Underrated/Overlooked: Stephen Cone on Blockers

Though Kay Cannon's debut has many of the trappings of a straightforward studio comedy, underneath is a much more complex, satisfying movie.

The year 2018 was the most topsy turvy – politically, socially, culturally – in my memory. From the high stakes to the low stakes, at every turn it seemed to be opposite day; what was previously true was true no longer, the hidden was made visible, and vice versa. You hear “Yanny,” I hear “Laurel.” Good Morning America turned into The Twilight Zone. And, for this viewer, at least, the strangeness extended to film. In what was simultaneously the weakest and most interesting year for movies in a long while, my own opinions startled me at every turn. Art films seemingly tailor-made for me left me cold while genre trash and cash grabs I expected to hate had me floating. And the cherry on top, so to speak: a studio sex comedy starring Leslie Mann, John Cena and Ike Barinholtz not only cracked my Top 3 films of the year, but also moved me without end and, to my mind, nobly points the way to a greater America.

The plot of Blockers, the triumphant feature debut of Pitch Perfect screenwriter Kay Cannon, is right out of the Hollywood playbook. Three fortysomething parents discover that their daughters are planning to lose their virginity on prom night and set out to stop them. What follows is, to a great extent, exactly what one might expect from a comedy of this sort: a fairly standard high-def prestige TV look, visual continuity sacrificed at the altar of The Joke and/or The Riff (it should be said no less than Scorsese/Schoonmaker tend to embrace this habit in spades), actors half-in and half-out of character, crudeness galore (a personal fav line: “I’d rather eat 10 dicks than one Mound”), at least one vomit-soaked sequence, a dozen or so sexual sight gags (refreshingly, in this case, at the expense of men) and some blatant life lessons tossed in for good measure. And yet, both on and underneath the surface, Blockers proves itself a cut above, the cumulative impact of the whole belying an air-tight integrity of technique and soul.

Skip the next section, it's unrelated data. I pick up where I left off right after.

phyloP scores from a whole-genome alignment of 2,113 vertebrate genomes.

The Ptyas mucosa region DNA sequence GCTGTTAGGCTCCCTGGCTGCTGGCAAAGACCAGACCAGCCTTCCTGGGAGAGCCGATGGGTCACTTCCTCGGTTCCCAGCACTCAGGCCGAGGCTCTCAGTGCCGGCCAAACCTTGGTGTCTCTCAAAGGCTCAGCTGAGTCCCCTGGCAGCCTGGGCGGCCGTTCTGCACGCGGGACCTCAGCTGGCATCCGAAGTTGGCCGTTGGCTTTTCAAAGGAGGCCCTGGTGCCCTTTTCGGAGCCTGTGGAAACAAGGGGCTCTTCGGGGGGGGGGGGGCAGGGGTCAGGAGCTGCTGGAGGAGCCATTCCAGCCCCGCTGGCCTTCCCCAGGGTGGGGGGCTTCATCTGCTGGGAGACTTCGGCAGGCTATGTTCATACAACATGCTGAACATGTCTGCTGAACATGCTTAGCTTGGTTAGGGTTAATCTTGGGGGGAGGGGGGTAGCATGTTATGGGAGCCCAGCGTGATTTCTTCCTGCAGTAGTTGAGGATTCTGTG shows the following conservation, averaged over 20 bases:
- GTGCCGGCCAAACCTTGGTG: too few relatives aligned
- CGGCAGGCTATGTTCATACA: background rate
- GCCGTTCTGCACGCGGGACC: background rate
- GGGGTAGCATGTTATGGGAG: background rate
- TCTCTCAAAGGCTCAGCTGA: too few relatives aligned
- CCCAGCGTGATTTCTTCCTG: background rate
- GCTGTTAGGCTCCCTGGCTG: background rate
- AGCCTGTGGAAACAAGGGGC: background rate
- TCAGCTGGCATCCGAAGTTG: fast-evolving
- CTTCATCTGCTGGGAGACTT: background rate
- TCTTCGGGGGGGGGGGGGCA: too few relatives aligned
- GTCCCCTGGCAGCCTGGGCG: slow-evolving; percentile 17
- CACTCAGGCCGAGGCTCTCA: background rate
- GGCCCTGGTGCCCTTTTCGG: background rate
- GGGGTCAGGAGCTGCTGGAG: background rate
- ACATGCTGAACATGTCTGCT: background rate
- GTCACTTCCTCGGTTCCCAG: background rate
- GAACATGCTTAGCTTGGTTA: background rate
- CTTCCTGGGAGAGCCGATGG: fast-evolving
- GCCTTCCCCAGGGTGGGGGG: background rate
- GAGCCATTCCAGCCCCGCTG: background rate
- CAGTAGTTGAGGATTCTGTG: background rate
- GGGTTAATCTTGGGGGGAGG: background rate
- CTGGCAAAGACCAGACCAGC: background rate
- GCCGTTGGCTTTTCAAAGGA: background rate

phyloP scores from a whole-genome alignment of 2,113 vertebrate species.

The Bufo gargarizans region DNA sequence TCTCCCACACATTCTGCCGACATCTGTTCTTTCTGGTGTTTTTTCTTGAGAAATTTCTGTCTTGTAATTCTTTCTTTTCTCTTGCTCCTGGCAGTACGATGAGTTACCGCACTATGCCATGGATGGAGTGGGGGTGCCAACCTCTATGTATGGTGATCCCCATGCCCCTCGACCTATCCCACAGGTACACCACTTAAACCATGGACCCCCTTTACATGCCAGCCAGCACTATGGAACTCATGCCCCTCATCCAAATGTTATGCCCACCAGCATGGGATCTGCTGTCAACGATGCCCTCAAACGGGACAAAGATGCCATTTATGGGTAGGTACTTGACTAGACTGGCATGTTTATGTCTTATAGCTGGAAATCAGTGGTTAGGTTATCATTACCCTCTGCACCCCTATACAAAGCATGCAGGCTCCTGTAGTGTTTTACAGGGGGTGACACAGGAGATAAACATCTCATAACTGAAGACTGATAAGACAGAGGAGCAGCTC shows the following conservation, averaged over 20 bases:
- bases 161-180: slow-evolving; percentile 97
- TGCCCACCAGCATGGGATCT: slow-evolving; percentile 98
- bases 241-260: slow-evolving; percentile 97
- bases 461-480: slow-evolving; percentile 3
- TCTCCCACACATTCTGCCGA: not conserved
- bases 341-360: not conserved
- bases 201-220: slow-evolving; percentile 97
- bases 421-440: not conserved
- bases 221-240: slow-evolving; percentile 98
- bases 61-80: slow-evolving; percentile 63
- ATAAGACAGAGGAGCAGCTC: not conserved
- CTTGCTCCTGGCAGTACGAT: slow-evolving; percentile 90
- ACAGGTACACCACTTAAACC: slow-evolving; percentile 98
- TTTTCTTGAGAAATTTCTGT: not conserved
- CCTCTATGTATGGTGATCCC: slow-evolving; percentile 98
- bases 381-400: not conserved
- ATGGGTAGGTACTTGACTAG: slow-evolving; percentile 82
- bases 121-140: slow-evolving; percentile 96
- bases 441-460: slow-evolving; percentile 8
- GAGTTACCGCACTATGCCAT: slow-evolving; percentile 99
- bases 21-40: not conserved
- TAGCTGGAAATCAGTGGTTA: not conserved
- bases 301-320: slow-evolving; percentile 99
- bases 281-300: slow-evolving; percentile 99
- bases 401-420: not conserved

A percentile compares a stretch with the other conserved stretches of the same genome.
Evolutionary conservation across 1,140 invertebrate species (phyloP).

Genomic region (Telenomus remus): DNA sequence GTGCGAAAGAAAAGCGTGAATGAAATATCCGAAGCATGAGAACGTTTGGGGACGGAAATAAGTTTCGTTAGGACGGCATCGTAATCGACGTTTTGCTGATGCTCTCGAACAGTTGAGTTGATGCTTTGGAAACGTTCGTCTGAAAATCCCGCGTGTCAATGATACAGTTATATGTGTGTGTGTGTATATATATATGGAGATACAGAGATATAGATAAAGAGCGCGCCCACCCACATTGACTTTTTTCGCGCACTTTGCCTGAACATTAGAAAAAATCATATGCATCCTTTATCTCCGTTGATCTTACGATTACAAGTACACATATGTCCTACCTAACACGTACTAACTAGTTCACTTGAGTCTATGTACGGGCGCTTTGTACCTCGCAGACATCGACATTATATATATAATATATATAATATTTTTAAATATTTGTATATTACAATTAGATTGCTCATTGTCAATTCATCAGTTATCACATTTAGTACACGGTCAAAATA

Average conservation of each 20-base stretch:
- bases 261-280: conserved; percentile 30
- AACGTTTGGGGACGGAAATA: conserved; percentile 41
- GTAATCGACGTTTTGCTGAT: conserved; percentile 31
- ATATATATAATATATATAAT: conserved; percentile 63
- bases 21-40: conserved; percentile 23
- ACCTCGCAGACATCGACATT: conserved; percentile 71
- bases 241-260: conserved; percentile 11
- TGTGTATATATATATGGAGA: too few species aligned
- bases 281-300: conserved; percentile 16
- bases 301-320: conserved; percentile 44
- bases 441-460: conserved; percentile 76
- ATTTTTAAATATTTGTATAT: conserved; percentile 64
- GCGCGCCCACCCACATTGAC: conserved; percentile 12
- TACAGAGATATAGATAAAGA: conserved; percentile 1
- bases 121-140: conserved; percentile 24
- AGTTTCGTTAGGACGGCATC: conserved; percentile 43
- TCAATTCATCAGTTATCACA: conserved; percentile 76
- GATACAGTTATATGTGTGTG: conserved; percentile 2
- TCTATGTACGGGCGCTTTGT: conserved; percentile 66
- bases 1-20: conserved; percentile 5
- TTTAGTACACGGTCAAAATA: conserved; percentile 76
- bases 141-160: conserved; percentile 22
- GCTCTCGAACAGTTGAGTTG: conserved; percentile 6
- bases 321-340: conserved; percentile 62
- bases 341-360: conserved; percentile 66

Setting aside Scorsese and Schoonmaker, there is an unfortunate habit in modern American comedy wherein a director and/or studio is seemingly so enamored with their performers, so keen to be liked in return, that the integrity of the material is ripped to shreds as the actors are encouraged to riff and ramble in a way that completely betrays the character. As a filmmaker myself, I don’t like to name names, but let’s just say that … most … Hollywood comedies of the past decade or so are guilty of this. This is different from building a project around personality, in which case the riffing can become the movie, and can be quite brilliant. But so many comedies want to have their cake and eat it, too. In the case of Blockers, it should be said that the first 20 minutes or so do relatively little to indicate the greatness ahead. And yet, even in the more conventional early moments, the rambling jokes and hyper-speed, anxiety-spawned riffs by all manner of comic performers are an extension of the frantic and panicked unprepared parental units. Of the many gangbuster elements in the film, the casting is particularly ingenious in telling the story of how quickly these parents themselves morphed from teenagers to parents of teens, and the human comedy of playing catch-up with the other side of moral education. The showcase extends to those playing the teens themselves, with Kathryn Newton, Geraldine Viswanathan and Gideon Adlon, alongside their male (and female) counterparts, giving performances of astonishing freshness and vitality.

Ike Barinholtz, John Cena and Leslie Mann in Blockers